NO FRIEND OF MINE: The body language told the story when President-elect Donald Trump met Barack Obama for the first time.
NO FRIEND OF MINE: The body language told the story when President-elect Donald Trump met Barack Obama for the first time. MICHAEL REYNOLDS

Body language reveals what Trump and Obama really feel about each other

IT'S not often that the most powerful man in the world is dominated in a one-on-one encounter but a gloating Donald Trump managed to do exactly that when he came face-to-face with US President Barack Obama on Friday.

It was the first time the pair had met and body language experts Allan and Barbara Pease say Trump's movements and gestures were much the same as those of a Union Army veteran meeting a vanquished Confederate veteran in Gettysburg, Pennsylvania, over a century ago.

Mr Pease summed it up in three words - awkward, forced and uneasy.

 

President Barack Obama meets with President-elect Donald Trump in the Oval Office of the White House in Washington, Thursday, Nov. 10, 2016. (AP Photo/Pablo Martinez Monsivais)
President Barack Obama meets with President-elect Donald Trump in the Oval Office of the White House in Washington, Thursday, Nov. 10, 2016. (AP Photo/Pablo Martinez Monsivais) Pablo Martinez Monsivais

"The victor and the vanquished. That's what the body language of President Obama and President-elect Trump shouted at their meeting in the White House on Friday," he said.

"If ever there was a set of images that parallels Russell Crowe as the gladiator standing over the loser, this was it.

"It's hard when two people who clearly don't like each other have to meet publicly and who feel the need to display civility toward each other and a sense of some kind of unity.

"When you listen to the sound track only of this meeting (as we did) you can be left feeling that these are two friends who are trying to encourage a happy outcome.

"But watch them on TV with the sound turned off and you'll get a very different perspective.

"Body language reveals how people really feel about things and it accounts for 60-80% of all face-to-face interaction between people."

Mr Pease pointed out that during the pair's brief encounter, both sat with their legs spread just as alpha-male apes do to display their masculinity and to prevent the other guy from getting into a one-up position.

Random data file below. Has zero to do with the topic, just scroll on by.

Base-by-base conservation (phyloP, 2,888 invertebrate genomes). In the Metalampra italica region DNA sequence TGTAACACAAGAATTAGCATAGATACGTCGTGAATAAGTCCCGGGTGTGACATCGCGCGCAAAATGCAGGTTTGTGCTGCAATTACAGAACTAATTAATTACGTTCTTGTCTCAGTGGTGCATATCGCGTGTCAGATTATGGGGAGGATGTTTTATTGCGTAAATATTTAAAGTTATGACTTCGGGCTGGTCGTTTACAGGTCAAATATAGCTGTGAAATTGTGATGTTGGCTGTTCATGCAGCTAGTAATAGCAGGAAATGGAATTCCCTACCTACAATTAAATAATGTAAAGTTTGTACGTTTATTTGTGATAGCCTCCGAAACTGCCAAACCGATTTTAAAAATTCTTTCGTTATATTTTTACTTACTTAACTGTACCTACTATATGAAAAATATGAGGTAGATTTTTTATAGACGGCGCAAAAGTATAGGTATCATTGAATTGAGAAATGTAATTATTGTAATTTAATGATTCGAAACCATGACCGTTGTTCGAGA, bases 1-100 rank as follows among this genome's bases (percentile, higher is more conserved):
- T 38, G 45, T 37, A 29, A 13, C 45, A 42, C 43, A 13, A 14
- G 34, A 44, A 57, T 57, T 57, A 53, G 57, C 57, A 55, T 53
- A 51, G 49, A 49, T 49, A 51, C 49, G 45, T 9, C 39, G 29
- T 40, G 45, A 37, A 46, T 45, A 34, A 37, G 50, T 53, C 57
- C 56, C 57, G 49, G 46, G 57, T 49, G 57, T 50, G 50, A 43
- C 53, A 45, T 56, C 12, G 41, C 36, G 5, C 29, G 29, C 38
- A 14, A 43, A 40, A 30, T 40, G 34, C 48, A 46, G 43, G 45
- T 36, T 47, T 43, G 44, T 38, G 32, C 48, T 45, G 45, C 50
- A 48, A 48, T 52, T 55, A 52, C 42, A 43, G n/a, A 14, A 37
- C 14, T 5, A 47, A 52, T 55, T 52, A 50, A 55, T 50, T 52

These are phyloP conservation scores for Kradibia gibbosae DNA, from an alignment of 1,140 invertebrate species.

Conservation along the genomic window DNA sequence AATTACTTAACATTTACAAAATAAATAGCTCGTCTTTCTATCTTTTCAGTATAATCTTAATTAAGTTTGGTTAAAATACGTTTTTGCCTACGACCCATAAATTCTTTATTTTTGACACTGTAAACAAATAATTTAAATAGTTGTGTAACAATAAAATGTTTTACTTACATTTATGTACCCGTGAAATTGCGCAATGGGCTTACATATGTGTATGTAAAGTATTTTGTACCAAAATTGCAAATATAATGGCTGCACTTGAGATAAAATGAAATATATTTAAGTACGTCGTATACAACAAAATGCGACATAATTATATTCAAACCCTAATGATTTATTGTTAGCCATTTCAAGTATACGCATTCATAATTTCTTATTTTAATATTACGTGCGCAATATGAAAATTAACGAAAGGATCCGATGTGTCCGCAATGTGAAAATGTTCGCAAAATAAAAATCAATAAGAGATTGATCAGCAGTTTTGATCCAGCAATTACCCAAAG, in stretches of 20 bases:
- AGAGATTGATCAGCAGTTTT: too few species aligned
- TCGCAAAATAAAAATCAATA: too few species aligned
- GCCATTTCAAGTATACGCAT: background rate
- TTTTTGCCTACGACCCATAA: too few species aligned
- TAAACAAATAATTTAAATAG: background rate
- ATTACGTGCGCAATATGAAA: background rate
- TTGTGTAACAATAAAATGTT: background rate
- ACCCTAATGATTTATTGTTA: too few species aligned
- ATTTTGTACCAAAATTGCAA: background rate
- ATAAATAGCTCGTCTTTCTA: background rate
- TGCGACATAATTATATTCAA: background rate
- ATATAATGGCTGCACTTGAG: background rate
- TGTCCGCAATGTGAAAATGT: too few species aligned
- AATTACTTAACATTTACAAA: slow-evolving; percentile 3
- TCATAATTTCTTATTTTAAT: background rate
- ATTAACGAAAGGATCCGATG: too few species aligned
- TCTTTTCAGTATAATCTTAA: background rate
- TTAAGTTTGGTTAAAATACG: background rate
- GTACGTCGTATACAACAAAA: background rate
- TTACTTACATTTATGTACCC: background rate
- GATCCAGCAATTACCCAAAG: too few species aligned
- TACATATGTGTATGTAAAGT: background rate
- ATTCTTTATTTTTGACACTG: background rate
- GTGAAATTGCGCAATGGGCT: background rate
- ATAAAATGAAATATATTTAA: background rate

They both minimized mutual eye-contact, opting to look at the reporters instead.

"Trump sat forward the entire time (dominance) and displayed his classic trademark gesture of superiority - the hand steeple. People who feel confident, superior or authoritative often use this gesture.

"While Trump usually holds the hand steeple higher at chest level giving him an air of confidence and even arrogance, he kept it subtly low during this encounter.

"He also used his typical tight-lipped-smile, revealing he was withholding some strong words and emotions.

"Under pressure - such as in this staged meeting - our real feelings and emotions are often revealed through our gestures and expressions.

"Obama - like Hillary Clinton - is a seasoned, polished career politician who is excellent at giving persuasive, convincing speeches to his audience.

"It's really not much different to professional acting and can make it difficult to pick whether or not that person is being genuine.

"While Obama generally put on an upbeat brave face for the audience, his body language leaked a story of defeat.

"Not so with the comparatively inexperienced Trump however - while he has a limited range of repetitive gestures and expressions, what you see is what you get.

"He says what he feels and his body language is congruent with what he is saying - whether you like it or not.

"In other words, everything matches. Trump is a businessman, cut and dry, black and white.

"In Friday's White House meeting, Obama, despite his best efforts, revealed a rare display of emotional defeat while Donald Trump was a well-contained version of his usual, dominant self."

Allan & Barbara Pease new book "The Answer" is published this week.


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